Zambia has been ranked as one of the four worst violators of media freedom in Southern and East Africa.
And the Media Institute of Southern Africa (MISA-Zambia) has rejected Zambia’s new minister of Information Chishimba Kambwili.
MISA Zambia chairperson Helen Mwale was quoted by local radio stations saying Kambwili has no respect for press freedom. Mwale called upon president Lungu to reverse the appointment and give the media a sober minded person. Mwale said Kambwili’s previous conduct with the media shows that he has no regard for the role of the media. Mwale said the appointment of Kambwili is a huge disappointment to the media.
The World Press Freedom index compiled by Reporters without Borders for 2015 shows that Zambia’s respect for press freedom has dropped 20 points from last year. The index shows that in terms of decline, Zambia has been the worst in the year assessed. Last year, Zambia was ranked number 93 out of 180 countries assessed. This year, Zambia has dropped 20 places and is now at number 113 out of 180 countries. According to the rankings, countries with smaller figures have better respect for media freedom and those with big numbers are the worst violators.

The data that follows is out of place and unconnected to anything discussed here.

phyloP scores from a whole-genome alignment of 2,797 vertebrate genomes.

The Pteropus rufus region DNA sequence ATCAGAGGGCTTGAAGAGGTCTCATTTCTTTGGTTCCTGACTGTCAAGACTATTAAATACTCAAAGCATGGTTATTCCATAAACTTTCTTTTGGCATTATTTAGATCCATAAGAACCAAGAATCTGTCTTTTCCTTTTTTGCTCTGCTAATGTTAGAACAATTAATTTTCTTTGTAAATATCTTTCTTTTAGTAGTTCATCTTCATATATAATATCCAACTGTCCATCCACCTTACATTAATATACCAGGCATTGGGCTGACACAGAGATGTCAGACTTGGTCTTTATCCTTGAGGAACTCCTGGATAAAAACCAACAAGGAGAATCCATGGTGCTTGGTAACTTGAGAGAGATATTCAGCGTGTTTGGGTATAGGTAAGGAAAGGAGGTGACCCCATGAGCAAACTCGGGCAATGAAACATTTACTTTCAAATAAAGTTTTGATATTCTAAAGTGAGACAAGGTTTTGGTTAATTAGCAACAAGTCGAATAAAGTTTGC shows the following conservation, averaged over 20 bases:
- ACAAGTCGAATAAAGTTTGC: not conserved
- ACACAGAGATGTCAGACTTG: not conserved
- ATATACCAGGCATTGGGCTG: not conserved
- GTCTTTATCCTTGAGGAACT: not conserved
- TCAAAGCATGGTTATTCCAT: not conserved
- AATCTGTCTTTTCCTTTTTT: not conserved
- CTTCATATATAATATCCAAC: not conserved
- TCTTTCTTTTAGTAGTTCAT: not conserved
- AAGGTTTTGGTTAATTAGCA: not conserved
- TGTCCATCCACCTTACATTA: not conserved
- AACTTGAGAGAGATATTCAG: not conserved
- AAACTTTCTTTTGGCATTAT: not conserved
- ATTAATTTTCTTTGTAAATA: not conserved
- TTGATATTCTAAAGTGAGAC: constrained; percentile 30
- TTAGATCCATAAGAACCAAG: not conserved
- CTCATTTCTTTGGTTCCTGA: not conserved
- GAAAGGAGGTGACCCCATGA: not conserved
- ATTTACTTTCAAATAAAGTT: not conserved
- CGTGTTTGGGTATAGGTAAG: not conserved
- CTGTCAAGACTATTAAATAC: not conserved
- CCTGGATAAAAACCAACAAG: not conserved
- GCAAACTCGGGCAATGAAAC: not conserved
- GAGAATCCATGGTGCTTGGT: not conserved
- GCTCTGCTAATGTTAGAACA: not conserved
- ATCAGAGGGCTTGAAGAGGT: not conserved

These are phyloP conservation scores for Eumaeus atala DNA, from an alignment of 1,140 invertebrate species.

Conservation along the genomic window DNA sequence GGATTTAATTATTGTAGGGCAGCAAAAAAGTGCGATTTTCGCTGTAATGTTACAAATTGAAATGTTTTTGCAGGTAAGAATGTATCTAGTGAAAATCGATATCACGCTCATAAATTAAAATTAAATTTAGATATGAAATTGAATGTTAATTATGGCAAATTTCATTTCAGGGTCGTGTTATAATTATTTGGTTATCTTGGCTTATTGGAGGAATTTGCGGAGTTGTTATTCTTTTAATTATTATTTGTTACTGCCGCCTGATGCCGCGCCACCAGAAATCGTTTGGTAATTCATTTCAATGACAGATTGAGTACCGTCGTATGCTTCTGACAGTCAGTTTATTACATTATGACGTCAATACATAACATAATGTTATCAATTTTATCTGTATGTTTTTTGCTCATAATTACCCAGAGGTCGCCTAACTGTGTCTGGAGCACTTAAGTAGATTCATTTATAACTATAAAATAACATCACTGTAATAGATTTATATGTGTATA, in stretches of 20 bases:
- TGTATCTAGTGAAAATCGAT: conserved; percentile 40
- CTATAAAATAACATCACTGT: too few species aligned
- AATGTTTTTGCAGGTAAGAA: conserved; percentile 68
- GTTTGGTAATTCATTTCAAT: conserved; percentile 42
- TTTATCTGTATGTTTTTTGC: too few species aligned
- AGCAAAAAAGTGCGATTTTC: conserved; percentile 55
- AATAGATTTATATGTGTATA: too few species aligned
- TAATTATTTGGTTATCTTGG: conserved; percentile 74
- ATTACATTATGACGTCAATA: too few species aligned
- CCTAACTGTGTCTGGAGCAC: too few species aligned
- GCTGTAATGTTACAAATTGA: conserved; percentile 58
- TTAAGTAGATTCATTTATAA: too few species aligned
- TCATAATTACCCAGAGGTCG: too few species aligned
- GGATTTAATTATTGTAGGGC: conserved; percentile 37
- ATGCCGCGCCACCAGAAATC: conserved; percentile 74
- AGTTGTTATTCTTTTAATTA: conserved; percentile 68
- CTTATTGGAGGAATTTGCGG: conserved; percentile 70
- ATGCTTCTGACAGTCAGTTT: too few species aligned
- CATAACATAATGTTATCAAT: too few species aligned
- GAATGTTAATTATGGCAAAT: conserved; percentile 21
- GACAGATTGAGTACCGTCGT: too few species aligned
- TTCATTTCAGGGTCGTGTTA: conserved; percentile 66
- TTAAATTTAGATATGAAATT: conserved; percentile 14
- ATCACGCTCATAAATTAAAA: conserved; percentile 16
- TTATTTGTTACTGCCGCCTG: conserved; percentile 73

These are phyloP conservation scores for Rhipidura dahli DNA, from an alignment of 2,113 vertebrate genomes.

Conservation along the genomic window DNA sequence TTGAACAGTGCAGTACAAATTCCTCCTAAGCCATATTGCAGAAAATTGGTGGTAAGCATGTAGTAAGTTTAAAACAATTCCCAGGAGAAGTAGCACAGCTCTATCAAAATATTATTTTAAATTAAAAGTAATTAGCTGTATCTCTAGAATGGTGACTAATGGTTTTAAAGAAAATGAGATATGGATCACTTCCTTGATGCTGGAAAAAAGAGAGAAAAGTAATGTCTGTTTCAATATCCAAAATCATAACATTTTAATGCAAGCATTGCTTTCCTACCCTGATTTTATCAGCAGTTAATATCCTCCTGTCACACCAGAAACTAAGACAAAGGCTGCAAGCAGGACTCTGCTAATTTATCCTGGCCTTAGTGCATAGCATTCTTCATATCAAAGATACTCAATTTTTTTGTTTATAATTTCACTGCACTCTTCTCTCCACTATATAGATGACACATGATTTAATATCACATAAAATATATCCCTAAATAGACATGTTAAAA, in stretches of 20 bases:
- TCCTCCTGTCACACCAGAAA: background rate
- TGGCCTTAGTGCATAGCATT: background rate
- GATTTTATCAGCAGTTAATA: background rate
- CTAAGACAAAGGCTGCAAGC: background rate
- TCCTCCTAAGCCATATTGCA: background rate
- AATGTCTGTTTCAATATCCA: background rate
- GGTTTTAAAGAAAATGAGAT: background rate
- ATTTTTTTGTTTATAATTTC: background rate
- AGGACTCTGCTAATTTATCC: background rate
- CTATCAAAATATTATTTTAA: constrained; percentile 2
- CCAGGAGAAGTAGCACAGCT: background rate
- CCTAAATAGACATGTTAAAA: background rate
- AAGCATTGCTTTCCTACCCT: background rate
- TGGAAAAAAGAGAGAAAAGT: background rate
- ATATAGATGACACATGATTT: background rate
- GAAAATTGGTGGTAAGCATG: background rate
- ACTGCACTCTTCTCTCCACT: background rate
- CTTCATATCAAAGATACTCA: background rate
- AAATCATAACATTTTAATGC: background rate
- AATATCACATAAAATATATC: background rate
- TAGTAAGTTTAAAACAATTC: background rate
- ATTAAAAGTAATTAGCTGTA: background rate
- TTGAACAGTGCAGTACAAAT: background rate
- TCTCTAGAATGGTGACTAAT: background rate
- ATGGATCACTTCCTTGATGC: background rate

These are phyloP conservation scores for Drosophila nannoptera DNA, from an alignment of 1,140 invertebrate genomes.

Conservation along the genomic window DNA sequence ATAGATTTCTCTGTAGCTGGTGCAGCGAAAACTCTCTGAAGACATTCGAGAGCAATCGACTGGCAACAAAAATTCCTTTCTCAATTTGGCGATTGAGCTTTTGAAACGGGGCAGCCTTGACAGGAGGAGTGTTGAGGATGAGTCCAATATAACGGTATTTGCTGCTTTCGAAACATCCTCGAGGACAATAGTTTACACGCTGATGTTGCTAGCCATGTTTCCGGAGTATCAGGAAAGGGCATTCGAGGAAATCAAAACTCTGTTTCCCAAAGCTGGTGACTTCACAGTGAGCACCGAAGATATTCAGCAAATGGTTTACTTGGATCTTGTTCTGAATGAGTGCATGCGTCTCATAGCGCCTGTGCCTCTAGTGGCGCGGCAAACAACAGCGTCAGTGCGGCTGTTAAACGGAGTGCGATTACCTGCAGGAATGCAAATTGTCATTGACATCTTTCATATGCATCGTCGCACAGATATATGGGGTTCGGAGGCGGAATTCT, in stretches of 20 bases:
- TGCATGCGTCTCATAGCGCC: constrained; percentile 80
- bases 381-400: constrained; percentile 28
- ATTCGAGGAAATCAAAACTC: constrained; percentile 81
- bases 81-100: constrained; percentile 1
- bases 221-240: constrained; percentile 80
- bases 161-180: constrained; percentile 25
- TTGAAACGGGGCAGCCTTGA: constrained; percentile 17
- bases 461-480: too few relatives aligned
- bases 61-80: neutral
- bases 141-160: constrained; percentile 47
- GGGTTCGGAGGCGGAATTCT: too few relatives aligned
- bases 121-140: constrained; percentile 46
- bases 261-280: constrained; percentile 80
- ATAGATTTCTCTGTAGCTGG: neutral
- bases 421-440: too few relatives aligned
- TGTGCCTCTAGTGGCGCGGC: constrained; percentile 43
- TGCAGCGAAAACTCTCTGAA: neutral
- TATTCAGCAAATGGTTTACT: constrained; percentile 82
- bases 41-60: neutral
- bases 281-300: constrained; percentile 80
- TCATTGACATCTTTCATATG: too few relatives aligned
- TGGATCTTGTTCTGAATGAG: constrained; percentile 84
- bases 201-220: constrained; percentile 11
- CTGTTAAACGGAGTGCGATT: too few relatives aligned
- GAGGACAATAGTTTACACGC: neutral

In the SADC and COMESA region, Zambia only performed better than Angola, Zimbabwe and Congo DRC, interestingly these are the countries the new president of Zambia Edgar Lungu is forging alliances with. Lungu has been to meet Mugabe and today is on his way to meet the rulers of Angola and Congo. Zambia also performed better than Swaziland.
All the other countries in the region such as Malawi, Botswana, Tanzania and South Africa Uganda performed far much better than the country that claims to be more peaceful than others.
Namibia has been ranked the best performer in Africa.
Reporters without Borders, said although media offences have yet to be decriminalized, the Namibian constitution guarantees media freedom and there is a significant degree of pluralism, with five dailies, five weeklies, 12 monthlies, more than 20 commercial or community radio stations and three TV stations for a population of just 2 million. Although the state-owned media are not very critical, their editorial policies are not subject to any political interference.
Finland is number one on the world.